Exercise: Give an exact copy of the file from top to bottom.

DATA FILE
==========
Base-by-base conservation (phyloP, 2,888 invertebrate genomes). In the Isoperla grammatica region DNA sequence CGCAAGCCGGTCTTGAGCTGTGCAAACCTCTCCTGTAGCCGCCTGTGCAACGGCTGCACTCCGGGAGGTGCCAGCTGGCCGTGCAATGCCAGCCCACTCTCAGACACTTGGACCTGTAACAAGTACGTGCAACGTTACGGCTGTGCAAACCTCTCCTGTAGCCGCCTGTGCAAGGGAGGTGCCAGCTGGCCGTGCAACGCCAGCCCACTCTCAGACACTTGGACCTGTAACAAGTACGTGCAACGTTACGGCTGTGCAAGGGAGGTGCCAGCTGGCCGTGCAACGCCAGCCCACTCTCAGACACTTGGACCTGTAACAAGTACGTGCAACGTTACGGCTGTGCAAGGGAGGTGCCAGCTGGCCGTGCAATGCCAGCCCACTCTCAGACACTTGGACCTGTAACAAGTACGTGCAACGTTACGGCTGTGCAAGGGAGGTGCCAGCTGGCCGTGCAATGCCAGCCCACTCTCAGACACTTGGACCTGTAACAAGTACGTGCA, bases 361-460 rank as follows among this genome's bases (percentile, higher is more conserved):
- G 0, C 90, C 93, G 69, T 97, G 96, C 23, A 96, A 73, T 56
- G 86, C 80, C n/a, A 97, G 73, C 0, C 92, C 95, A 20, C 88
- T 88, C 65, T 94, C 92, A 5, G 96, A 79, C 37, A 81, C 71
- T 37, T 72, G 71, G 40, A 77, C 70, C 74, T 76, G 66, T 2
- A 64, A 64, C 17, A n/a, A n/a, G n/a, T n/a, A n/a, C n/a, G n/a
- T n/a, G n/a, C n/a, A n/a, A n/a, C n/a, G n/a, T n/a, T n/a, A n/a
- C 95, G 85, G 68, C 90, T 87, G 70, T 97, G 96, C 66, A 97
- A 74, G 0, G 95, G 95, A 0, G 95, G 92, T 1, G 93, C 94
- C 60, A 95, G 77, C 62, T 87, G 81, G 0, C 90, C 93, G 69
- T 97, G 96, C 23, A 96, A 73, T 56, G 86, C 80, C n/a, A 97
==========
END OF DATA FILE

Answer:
Base-by-base conservation (phyloP, 2,888 invertebrate genomes). In the Isoperla grammatica region DNA sequence CGCAAGCCGGTCTTGAGCTGTGCAAACCTCTCCTGTAGCCGCCTGTGCAACGGCTGCACTCCGGGAGGTGCCAGCTGGCCGTGCAATGCCAGCCCACTCTCAGACACTTGGACCTGTAACAAGTACGTGCAACGTTACGGCTGTGCAAACCTCTCCTGTAGCCGCCTGTGCAAGGGAGGTGCCAGCTGGCCGTGCAACGCCAGCCCACTCTCAGACACTTGGACCTGTAACAAGTACGTGCAACGTTACGGCTGTGCAAGGGAGGTGCCAGCTGGCCGTGCAACGCCAGCCCACTCTCAGACACTTGGACCTGTAACAAGTACGTGCAACGTTACGGCTGTGCAAGGGAGGTGCCAGCTGGCCGTGCAATGCCAGCCCACTCTCAGACACTTGGACCTGTAACAAGTACGTGCAACGTTACGGCTGTGCAAGGGAGGTGCCAGCTGGCCGTGCAATGCCAGCCCACTCTCAGACACTTGGACCTGTAACAAGTACGTGCA, bases 361-460 rank as follows among this genome's bases (percentile, higher is more conserved):
- G 0, C 90, C 93, G 69, T 97, G 96, C 23, A 96, A 73, T 56
- G 86, C 80, C n/a, A 97, G 73, C 0, C 92, C 95, A 20, C 88
- T 88, C 65, T 94, C 92, A 5, G 96, A 79, C 37, A 81, C 71
- T 37, T 72, G 71, G 40, A 77, C 70, C 74, T 76, G 66, T 2
- A 64, A 64, C 17, A n/a, A n/a, G n/a, T n/a, A n/a, C n/a, G n/a
- T n/a, G n/a, C n/a, A n/a, A n/a, C n/a, G n/a, T n/a, T n/a, A n/a
- C 95, G 85, G 68, C 90, T 87, G 70, T 97, G 96, C 66, A 97
- A 74, G 0, G 95, G 95, A 0, G 95, G 92, T 1, G 93, C 94
- C 60, A 95, G 77, C 62, T 87, G 81, G 0, C 90, C 93, G 69
- T 97, G 96, C 23, A 96, A 73, T 56, G 86, C 80, C n/a, A 97